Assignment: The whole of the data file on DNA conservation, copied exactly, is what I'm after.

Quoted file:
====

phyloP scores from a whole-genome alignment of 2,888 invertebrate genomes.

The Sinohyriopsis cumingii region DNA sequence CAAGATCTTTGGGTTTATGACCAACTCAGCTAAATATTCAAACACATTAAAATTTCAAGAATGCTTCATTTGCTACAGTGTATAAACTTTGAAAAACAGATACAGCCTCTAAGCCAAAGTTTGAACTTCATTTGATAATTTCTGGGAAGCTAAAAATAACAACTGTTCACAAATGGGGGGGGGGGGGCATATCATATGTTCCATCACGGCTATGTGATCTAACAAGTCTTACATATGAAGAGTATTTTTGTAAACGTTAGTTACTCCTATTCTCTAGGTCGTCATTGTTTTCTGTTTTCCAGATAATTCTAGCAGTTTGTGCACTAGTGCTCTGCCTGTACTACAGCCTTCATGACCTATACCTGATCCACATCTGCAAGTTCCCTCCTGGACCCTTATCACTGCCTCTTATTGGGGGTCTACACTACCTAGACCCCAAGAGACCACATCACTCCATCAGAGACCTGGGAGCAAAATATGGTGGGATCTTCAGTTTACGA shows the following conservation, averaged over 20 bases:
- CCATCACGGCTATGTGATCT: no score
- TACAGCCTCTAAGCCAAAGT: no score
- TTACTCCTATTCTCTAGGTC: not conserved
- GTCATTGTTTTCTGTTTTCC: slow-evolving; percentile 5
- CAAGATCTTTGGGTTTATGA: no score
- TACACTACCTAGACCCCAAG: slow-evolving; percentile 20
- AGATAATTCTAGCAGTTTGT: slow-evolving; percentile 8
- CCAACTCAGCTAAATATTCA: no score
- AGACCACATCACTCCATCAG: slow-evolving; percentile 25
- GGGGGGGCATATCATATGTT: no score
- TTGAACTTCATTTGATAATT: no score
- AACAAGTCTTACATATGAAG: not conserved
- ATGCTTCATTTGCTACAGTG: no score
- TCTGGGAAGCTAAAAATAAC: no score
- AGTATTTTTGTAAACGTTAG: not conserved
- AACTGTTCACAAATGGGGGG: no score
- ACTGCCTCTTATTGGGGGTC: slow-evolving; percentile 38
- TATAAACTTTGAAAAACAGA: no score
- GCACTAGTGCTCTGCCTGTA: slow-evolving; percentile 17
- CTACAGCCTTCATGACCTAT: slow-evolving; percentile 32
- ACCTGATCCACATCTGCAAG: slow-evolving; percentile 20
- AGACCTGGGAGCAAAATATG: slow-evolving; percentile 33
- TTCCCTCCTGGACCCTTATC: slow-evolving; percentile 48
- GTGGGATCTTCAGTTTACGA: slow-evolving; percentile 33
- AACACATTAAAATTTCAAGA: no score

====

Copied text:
phyloP scores from a whole-genome alignment of 2,888 invertebrate genomes.

The Sinohyriopsis cumingii region DNA sequence CAAGATCTTTGGGTTTATGACCAACTCAGCTAAATATTCAAACACATTAAAATTTCAAGAATGCTTCATTTGCTACAGTGTATAAACTTTGAAAAACAGATACAGCCTCTAAGCCAAAGTTTGAACTTCATTTGATAATTTCTGGGAAGCTAAAAATAACAACTGTTCACAAATGGGGGGGGGGGGGCATATCATATGTTCCATCACGGCTATGTGATCTAACAAGTCTTACATATGAAGAGTATTTTTGTAAACGTTAGTTACTCCTATTCTCTAGGTCGTCATTGTTTTCTGTTTTCCAGATAATTCTAGCAGTTTGTGCACTAGTGCTCTGCCTGTACTACAGCCTTCATGACCTATACCTGATCCACATCTGCAAGTTCCCTCCTGGACCCTTATCACTGCCTCTTATTGGGGGTCTACACTACCTAGACCCCAAGAGACCACATCACTCCATCAGAGACCTGGGAGCAAAATATGGTGGGATCTTCAGTTTACGA shows the following conservation, averaged over 20 bases:
- CCATCACGGCTATGTGATCT: no score
- TACAGCCTCTAAGCCAAAGT: no score
- TTACTCCTATTCTCTAGGTC: not conserved
- GTCATTGTTTTCTGTTTTCC: slow-evolving; percentile 5
- CAAGATCTTTGGGTTTATGA: no score
- TACACTACCTAGACCCCAAG: slow-evolving; percentile 20
- AGATAATTCTAGCAGTTTGT: slow-evolving; percentile 8
- CCAACTCAGCTAAATATTCA: no score
- AGACCACATCACTCCATCAG: slow-evolving; percentile 25
- GGGGGGGCATATCATATGTT: no score
- TTGAACTTCATTTGATAATT: no score
- AACAAGTCTTACATATGAAG: not conserved
- ATGCTTCATTTGCTACAGTG: no score
- TCTGGGAAGCTAAAAATAAC: no score
- AGTATTTTTGTAAACGTTAG: not conserved
- AACTGTTCACAAATGGGGGG: no score
- ACTGCCTCTTATTGGGGGTC: slow-evolving; percentile 38
- TATAAACTTTGAAAAACAGA: no score
- GCACTAGTGCTCTGCCTGTA: slow-evolving; percentile 17
- CTACAGCCTTCATGACCTAT: slow-evolving; percentile 32
- ACCTGATCCACATCTGCAAG: slow-evolving; percentile 20
- AGACCTGGGAGCAAAATATG: slow-evolving; percentile 33
- TTCCCTCCTGGACCCTTATC: slow-evolving; percentile 48
- GTGGGATCTTCAGTTTACGA: slow-evolving; percentile 33
- AACACATTAAAATTTCAAGA: no score